Like all stereotypes, though, this just doesn’t always fit.
In Macon County, county commissioners just enacted a temporary moratorium on development in floodplains and watersheds in response to plans for an upscale RV development along Cartoogechaye Creek (which happens to be the town of Franklin’s water supply). County leaders, in this case, proved responsive and bold, not ignorant.
“The prime land has been consumed. They are moving to the steeper slopes and down into the river basins,” County Manager Sam Greenwood said of big-money developers. Greenwood noted that the county’s regulations are inadequate to deal with the rapid pace of development. Therefore a moratorium was considered one way of giving commissioners time to address at least one specific shortcoming in the county’s ordinances.
Macon commissioners stood up for the right side in this debate, opting to help their citizens stand up to development interests. In this case, however, the developer also showed a side most in the business don’t get credited with very often — a conscience.
“I think we’re on the same page as the county as far as concerns. Our main mission is to do this thing completely right,” said Peter Shipps, who wants to build up to 185 RV sites on a 48-acres tract that is about 1.6 miles upstream from the town’s water intake.
In this case the county enacted a moratorium and the developer was OK with it. After the county enacts new regulations — expected to take about eight months — he plans to do continue with the development. He says he just needs to know what the rules are so he can comply.
As Jackson County finishes up a comprehensive set of land-use regulations, we’ve witnessed a war of sorts between developers and elected leaders. The point here is that it is possible for entities that are normally antagonistic to agree to an outcome that works for both sides. Although it may not happen often, it is refreshing to see.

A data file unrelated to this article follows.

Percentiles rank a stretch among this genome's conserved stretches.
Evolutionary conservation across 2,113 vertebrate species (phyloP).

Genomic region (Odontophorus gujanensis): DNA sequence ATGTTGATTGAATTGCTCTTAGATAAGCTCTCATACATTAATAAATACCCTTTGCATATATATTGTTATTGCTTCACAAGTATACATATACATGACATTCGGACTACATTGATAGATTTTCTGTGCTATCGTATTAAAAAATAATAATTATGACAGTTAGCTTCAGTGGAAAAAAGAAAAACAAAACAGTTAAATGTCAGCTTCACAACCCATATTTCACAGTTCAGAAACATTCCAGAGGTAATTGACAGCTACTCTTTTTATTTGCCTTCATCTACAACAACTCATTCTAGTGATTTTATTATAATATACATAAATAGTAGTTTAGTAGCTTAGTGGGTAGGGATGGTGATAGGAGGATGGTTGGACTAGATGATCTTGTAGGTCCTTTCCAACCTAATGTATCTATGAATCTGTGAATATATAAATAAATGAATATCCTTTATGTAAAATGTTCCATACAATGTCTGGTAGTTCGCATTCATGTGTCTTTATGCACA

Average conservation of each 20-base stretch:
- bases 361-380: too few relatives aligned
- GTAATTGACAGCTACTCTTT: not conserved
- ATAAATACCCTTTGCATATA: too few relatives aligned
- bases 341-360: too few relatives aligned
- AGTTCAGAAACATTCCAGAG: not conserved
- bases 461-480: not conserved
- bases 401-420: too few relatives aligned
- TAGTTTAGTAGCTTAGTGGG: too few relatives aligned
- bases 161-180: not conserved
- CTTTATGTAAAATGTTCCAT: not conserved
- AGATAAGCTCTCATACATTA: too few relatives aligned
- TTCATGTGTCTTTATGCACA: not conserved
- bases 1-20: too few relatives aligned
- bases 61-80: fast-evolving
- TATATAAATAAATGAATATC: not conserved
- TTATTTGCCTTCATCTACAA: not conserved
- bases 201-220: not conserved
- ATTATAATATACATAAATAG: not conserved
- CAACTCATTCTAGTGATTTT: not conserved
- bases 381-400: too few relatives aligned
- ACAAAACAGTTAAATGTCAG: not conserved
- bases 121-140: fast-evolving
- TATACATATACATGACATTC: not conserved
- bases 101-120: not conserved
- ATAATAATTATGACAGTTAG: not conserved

Consider the real cost
When Haywood County commissioners pulled out of the bidding for a piece of land it wanted to use for a recreation park in the Jonathan Creek area, three of the commissioners said the land was too expensive. That, of course, depends on one’s perspective, and we hope that enough research was done before getting out of the hunt to find a recreation site in Jonathan Creek.
The bid on the 22-acre site now stands a just over $1 million. If the county wants to remain in negotiations, it must offer a price of 5 percent higher by Aug. 2.
Assessing the price of something desired by public entities is an interesting game. One can look only at the dollars and worry that it is too expensive, or one can consider the price in terms of a cost-benefit analysis. In this case, an expensive piece of land may not seem like a great buy, but if it is — as some have argued in this particular case — one of the few remaining pieces of land in the area suitable for a recreation park, then the price is more reasonable.
And, if children in the area are being denied access to recreational activities that their counterparts in Waynesville, Canton, Clyde and Bethel have easy access to, there is a social cost. There are few better ways for youths to spend free time than in organized sports.
It is also worth noting that Haywood County’s recreation study pointed to a new site in this area as the top priority.
At the very least, Haywood commissioners need to realize that the cost of this piece of land is about more than the dollars they would pay for it. Those other considerations have to be factored in to what may seem like an expensive proposition.